November 3, 2016 – Sustained economic growth has brought a surge of jobs and residents to the San Francisco Peninsula, exacerbating the area’s lack of housing and transportation challenges, Joint Venture Silicon Valley’s Institute for Regional Studies reported today.
The region’s unemployment rate has fallen below four percent – levels not seen since the dot com peak in 2000 – and poverty rates are well below state and national levels, according to the report.
The Peninsula sub region – Santa Clara, San Mateo and San Francisco – added 65,600 jobs and 39,800 residents in the past 12 months, the report says, leaving the region 60,000 housing units short of those needed to accommodate the growth over the past nine years.
"This data underscores what anyone living on the Peninsula already knows, that surging job growth has brought many residents back into the workforce while also resulting in out of each housing costs and growing congestion," said Stephen Levy. director of the Center for Continuing Study of the California Economy. "With no end to job growth soon, the region needs to address housing and transportation challenges as soon as possible."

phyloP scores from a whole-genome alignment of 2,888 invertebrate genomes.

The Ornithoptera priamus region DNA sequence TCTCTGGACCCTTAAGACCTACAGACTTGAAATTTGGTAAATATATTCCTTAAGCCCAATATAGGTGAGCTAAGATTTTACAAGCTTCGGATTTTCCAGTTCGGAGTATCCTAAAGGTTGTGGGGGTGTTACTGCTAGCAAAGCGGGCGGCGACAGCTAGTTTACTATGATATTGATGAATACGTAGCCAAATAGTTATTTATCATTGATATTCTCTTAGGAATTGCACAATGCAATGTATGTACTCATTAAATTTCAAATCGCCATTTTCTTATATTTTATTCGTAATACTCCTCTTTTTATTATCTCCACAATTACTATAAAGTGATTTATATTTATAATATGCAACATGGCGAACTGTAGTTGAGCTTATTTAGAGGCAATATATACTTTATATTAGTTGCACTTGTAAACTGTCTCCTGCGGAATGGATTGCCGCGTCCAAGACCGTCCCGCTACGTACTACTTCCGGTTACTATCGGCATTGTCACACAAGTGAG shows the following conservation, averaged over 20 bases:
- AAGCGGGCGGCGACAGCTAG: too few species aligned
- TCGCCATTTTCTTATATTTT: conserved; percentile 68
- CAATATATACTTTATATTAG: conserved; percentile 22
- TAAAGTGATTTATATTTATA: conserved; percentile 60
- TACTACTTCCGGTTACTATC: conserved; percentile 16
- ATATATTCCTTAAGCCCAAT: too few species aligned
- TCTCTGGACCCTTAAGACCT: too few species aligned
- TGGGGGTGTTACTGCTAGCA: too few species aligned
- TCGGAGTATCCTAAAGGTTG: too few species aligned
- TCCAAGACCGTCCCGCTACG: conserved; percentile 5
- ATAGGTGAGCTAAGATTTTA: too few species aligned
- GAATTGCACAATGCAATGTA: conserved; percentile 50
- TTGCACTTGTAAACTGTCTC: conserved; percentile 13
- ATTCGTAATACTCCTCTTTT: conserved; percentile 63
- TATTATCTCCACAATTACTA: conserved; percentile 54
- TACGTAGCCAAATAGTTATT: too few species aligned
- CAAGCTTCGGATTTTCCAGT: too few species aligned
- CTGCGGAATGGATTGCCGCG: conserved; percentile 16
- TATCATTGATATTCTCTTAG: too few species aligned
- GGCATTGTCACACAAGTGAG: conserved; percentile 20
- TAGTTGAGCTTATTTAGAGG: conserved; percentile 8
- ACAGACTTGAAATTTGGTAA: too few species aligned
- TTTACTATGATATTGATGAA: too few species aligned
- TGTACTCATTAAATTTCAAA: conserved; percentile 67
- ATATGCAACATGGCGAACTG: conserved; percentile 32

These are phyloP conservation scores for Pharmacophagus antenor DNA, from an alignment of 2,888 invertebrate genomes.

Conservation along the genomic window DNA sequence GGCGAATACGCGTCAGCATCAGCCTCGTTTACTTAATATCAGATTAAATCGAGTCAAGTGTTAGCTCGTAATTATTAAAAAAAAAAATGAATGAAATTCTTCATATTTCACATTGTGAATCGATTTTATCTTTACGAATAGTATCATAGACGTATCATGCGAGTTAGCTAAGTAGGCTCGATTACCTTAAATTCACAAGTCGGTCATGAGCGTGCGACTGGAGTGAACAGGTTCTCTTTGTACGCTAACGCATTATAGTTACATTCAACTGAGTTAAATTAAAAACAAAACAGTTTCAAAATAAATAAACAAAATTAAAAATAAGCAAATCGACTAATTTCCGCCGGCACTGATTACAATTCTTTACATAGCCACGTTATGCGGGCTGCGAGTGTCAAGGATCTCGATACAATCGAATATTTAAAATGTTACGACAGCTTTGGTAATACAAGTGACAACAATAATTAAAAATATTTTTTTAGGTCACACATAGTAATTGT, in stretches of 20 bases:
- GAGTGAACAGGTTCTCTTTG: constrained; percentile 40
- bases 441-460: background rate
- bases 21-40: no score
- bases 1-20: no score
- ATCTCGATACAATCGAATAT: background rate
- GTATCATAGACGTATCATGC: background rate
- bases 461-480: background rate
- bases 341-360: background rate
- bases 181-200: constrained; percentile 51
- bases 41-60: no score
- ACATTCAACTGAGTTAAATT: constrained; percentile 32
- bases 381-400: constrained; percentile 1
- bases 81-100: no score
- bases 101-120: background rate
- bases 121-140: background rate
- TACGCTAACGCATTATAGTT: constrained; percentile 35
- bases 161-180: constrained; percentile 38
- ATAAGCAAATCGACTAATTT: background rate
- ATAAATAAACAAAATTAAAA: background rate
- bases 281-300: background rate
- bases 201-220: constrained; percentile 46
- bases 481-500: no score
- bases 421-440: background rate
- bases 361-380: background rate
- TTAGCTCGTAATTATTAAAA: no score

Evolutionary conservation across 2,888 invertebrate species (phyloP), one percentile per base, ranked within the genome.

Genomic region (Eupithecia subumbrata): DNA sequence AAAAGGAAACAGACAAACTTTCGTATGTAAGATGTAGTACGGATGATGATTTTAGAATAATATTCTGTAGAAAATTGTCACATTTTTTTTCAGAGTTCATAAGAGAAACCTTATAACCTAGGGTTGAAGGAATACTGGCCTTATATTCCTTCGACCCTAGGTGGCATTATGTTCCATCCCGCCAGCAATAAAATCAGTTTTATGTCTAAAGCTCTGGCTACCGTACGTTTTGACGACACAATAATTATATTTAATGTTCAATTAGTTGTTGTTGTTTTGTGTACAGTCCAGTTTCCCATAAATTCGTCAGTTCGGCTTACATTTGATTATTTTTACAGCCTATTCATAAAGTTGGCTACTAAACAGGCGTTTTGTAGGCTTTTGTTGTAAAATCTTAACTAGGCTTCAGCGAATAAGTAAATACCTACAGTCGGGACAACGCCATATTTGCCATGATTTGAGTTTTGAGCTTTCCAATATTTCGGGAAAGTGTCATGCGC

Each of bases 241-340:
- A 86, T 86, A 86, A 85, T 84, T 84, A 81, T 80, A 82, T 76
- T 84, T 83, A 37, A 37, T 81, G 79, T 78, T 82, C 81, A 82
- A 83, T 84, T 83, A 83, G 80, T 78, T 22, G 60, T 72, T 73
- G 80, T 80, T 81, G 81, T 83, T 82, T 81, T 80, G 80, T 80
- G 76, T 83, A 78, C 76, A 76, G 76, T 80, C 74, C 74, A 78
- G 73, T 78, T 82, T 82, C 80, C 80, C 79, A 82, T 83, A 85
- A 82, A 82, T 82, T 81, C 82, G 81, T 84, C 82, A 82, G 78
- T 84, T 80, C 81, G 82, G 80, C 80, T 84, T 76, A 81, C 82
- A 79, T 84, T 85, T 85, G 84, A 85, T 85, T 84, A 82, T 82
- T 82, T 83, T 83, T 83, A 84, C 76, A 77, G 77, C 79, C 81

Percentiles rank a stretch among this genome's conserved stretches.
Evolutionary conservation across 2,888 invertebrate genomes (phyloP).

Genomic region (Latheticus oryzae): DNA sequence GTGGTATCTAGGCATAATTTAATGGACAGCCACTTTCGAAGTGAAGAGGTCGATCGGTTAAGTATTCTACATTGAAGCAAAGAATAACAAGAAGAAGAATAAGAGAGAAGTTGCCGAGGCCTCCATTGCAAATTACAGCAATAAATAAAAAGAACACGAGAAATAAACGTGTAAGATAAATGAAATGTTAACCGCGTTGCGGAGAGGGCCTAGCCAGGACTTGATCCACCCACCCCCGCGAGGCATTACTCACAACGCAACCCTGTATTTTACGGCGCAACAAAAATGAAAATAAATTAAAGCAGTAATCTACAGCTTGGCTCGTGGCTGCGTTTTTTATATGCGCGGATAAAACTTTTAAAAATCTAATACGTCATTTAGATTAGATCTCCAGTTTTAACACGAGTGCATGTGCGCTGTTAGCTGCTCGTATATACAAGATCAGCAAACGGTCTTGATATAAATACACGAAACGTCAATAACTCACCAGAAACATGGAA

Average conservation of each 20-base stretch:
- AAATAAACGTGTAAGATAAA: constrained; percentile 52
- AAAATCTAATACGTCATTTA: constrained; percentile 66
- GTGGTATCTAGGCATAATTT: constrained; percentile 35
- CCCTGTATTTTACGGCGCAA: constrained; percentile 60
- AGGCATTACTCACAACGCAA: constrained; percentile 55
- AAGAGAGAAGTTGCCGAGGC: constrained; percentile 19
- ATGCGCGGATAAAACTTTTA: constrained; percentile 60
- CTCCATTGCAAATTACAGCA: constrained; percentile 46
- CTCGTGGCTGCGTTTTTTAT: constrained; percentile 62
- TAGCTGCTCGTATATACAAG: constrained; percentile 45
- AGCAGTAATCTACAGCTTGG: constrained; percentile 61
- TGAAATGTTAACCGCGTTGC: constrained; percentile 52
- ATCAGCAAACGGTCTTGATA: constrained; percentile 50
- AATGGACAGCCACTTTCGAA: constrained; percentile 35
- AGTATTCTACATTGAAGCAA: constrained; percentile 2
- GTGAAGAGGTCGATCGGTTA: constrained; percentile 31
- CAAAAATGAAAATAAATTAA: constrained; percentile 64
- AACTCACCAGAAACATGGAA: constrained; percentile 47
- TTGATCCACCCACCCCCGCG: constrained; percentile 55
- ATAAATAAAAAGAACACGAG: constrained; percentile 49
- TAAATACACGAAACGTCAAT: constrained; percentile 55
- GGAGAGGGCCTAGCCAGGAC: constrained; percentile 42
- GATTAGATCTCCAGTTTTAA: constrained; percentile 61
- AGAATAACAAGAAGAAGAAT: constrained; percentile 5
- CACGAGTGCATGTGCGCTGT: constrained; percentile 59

In the past 12 months, the report notes, 46,500 residents joined the Peninsula workforce. Despite continuing baby boomer retirements, unemployment rates have dropped to 3.8 percent in Santa Clara County, 3.3 percent in San Francisco and 3.1 percent in San Mateo County.
Meanwhile, the unemployment rate is 5.5 percent in California and five percent nationwide. Poverty rates remain above pre-recession levels in Silicon Valley but are well below state and national averages and have been declining slowly.
The 2015 poverty rates were 8.2 percent in Santa Clara County, 8.5 percent in San Mateo County, 12.3 percent in San Francisco, 15.3 percent in California and 14.7 percent in the U.S. With one exception, poverty rates for African Americans and Latinos in Silicon Valley counties are lower than the nation, although they remain above the comparable poverty rates for Asian and White Non-Hispanic populations.
Between 2007 and 2016 the Peninsula saw an increase of 69,503 housing units, but during the same period household population increased by 344,149 and average household size grew from 2.65 to 2.77 persons. To keep pace with this growth, 130,094 units should have been added, or an additional 60,000.
The latest Peninsula economy report also noted that real GDP increased by 8.9 percent in the San Jose metro area in 2015, more than twice the state gain and nearly four times the national average.
Stephen Levy, a member of the Institute board, prepared this economic update.